CHEYENNE — The Wyoming House of Representatives put its stamp on a piece of legislation imposing felony-level penalties for parents and doctors who decline to provide lifesaving care to aborted infants born alive, a win for anti-abortion advocates but a blow to critics who feel the legislation strips the rights of parents and their doctors to spare suffering for children born with profound birth defects.
Passed through the Senate with relative ease, Senate File 97 marks the first successful piece of major anti-abortion legislation to pass the Legislature this year. (A bill imposing a mandatory 48-hour waiting period for abortions died in committee.)
Sponsored by Sen. Cheri Steinmetz, R-Lingle, the bill, through a language change in statute, would essentially impose a penalty of up to 14 years in prison for medical practitioners who – in cases where a mother’s life is threatened, for example – perform an abortion, have the baby be born alive, and decline to provide it lifesaving care, even if the child has serious medical issues that would make the child incompatible for life.
Others in favor of the bill have argued throughout the process that all lives — no matter how long they last — are worth preserving.
“Life is either precious or it’s not,” Rep. Jared Olsen, R-Cheyenne, argued in debate on the bill Monday night. “And to me, all life is inherently, God-givenly, precious.”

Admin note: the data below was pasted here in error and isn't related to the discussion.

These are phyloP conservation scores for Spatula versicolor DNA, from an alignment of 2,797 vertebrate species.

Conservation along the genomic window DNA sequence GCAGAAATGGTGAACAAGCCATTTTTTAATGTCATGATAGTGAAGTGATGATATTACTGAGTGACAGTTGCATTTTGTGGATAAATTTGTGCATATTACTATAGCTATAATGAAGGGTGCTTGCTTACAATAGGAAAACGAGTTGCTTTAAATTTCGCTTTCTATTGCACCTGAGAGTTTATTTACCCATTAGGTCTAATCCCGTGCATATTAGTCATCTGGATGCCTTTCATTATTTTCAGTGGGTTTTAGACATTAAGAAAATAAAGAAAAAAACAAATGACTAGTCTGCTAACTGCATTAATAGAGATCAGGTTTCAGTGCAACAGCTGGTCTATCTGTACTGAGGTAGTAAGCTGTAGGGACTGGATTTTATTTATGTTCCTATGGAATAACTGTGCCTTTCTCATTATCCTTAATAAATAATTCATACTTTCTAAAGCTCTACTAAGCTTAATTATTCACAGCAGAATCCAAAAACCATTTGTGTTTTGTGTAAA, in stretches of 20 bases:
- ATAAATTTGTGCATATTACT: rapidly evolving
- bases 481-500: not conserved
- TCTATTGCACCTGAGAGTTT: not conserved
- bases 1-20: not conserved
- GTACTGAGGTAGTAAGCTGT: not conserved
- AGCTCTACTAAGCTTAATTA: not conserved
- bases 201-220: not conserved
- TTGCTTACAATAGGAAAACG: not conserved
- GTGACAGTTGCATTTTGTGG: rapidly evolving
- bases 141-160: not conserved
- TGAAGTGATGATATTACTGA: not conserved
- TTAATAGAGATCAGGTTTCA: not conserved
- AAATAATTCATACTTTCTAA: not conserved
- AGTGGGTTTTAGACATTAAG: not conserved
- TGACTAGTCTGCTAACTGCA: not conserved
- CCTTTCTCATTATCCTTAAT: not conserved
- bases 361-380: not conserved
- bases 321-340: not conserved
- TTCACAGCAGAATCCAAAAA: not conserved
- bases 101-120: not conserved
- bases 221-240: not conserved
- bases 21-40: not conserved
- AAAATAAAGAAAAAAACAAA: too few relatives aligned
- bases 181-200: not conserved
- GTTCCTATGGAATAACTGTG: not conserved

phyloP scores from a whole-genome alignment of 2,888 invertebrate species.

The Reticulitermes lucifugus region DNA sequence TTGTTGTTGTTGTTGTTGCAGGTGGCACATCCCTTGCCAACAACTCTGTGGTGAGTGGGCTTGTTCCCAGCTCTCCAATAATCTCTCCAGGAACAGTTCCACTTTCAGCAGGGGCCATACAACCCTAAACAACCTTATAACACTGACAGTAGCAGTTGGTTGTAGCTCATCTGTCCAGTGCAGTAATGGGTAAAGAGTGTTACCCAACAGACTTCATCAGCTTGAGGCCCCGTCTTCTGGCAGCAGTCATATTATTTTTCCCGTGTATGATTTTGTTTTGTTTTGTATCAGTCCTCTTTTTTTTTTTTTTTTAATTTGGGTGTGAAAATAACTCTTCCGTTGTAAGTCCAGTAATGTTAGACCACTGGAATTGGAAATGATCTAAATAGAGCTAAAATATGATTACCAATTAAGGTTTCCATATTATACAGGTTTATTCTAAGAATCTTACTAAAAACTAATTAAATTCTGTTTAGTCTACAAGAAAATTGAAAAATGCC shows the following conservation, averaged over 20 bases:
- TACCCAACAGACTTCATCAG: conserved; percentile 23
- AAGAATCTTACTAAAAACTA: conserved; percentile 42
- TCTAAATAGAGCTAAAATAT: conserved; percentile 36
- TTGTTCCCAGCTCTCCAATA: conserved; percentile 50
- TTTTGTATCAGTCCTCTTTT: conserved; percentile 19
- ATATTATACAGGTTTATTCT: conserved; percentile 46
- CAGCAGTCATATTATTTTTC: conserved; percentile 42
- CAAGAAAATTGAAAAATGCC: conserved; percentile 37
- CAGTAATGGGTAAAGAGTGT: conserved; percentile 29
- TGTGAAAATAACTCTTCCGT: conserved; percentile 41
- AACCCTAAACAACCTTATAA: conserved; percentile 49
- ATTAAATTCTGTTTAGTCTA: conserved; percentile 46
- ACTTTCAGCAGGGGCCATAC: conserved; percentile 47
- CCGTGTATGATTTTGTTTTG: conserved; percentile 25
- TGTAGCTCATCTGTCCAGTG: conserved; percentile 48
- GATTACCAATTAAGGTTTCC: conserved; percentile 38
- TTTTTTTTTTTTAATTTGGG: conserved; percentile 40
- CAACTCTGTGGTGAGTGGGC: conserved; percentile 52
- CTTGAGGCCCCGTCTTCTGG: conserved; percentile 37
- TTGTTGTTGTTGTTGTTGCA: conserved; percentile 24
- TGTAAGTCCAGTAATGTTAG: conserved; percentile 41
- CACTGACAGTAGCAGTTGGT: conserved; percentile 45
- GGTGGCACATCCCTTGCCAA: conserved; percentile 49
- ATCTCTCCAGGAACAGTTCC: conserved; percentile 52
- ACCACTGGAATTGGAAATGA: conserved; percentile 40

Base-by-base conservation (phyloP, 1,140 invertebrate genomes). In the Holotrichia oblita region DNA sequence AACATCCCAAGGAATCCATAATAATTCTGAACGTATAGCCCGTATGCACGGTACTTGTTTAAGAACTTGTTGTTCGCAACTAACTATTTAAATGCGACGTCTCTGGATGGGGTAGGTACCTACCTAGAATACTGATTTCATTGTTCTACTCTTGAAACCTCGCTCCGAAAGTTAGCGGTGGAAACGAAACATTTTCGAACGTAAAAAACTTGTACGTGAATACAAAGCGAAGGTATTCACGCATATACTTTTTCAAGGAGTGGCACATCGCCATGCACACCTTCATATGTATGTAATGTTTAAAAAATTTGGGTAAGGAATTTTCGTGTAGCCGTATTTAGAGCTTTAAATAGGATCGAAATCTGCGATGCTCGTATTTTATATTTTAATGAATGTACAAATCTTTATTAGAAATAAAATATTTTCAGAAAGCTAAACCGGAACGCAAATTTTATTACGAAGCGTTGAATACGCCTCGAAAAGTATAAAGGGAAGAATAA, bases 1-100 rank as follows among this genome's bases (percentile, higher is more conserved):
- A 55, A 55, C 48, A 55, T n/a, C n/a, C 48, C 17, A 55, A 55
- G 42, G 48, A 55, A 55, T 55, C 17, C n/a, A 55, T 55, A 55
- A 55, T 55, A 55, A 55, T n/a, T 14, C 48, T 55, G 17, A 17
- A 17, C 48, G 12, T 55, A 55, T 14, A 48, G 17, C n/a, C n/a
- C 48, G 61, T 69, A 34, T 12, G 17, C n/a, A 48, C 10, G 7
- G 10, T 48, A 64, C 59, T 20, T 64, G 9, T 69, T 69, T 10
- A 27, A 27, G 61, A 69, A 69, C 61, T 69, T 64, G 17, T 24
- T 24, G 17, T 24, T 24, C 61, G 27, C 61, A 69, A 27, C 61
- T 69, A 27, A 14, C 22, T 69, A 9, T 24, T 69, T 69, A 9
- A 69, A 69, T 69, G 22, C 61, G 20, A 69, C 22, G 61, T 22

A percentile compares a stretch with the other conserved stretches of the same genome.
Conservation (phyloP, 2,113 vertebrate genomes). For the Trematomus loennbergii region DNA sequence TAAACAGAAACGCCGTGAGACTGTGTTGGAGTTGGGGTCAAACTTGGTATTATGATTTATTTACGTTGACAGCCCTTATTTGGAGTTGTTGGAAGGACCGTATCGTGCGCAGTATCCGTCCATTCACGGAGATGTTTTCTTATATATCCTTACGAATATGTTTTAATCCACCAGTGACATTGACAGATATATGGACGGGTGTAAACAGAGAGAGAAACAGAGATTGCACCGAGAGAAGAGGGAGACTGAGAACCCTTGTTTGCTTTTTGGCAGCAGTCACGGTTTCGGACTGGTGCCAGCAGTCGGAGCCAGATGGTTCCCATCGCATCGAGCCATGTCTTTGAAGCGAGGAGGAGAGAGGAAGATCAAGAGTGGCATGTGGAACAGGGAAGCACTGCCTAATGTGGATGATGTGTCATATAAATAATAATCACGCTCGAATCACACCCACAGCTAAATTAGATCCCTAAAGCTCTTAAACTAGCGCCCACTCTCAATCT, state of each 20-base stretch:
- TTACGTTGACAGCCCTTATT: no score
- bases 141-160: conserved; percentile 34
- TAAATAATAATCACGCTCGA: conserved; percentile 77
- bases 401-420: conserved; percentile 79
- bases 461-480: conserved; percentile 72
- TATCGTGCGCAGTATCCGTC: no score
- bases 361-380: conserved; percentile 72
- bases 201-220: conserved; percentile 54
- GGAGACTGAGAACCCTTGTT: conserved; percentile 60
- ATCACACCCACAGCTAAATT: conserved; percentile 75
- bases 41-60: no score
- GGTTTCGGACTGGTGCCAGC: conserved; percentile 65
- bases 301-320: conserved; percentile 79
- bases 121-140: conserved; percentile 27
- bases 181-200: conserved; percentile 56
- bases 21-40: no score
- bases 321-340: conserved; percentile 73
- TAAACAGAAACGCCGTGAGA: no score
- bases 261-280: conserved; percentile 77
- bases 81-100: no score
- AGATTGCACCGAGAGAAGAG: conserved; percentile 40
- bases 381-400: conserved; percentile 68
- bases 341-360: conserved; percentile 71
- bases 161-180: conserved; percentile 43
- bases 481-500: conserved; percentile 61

The legislation resembles a bill sponsored at the federal level by Nebraska Republican Sen. Ben Sasse that would require that health care practitioners “exercise the same degree of professional skill, care and diligence to preserve the life and health of the child as a reasonably diligent and conscientious health care practitioner would render to any other child born alive at the same gestational age.”
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Supported by boosters who saw the legislation as a referendum on the value of human life, the bill nonetheless made some lawmakers anxious, both for the restrictions it would put on parents and doctors and for the chilling penalties that could cause physicians to pause or even decline to facilitate procedures necessary to save a life or prevent further suffering by the child – even if requested by the parent.
Several attempts to amend the bill were made in the 45-minute debate on Wednesday, a follow-up to an already emotional hearing on the bill earlier in the week. Rep. Eric Barlow, R-Gillette, introduced a lengthy amendment that would have essentially pared down the penalties for doctors and their patients from a felony offense to a misdemeanor.
However, even with a change to that amendment that would have separated patients from their doctors under the change, the amendments still failed by broad margins, with Rep. Clark Stith, R-Rock Springs, arguing leniency for doctors under that provision would give them cover under the law via a sort of “Nuremberg defense.” That defense — named after the location of trials of Nazi officers after World War II — involves an assertion that the defendant was just following orders.
Others, however, saw the rollback of the penalties as a necessary protection for doctors who may find themselves in life-or-death situations for their patients. Jackson Democratic Rep. Mike Yin, however, said the underlying penalty — which has been in statute since 1977 — was too harsh.
“Are you willing to bet 14 years of your life on something like that?” Yin asked.
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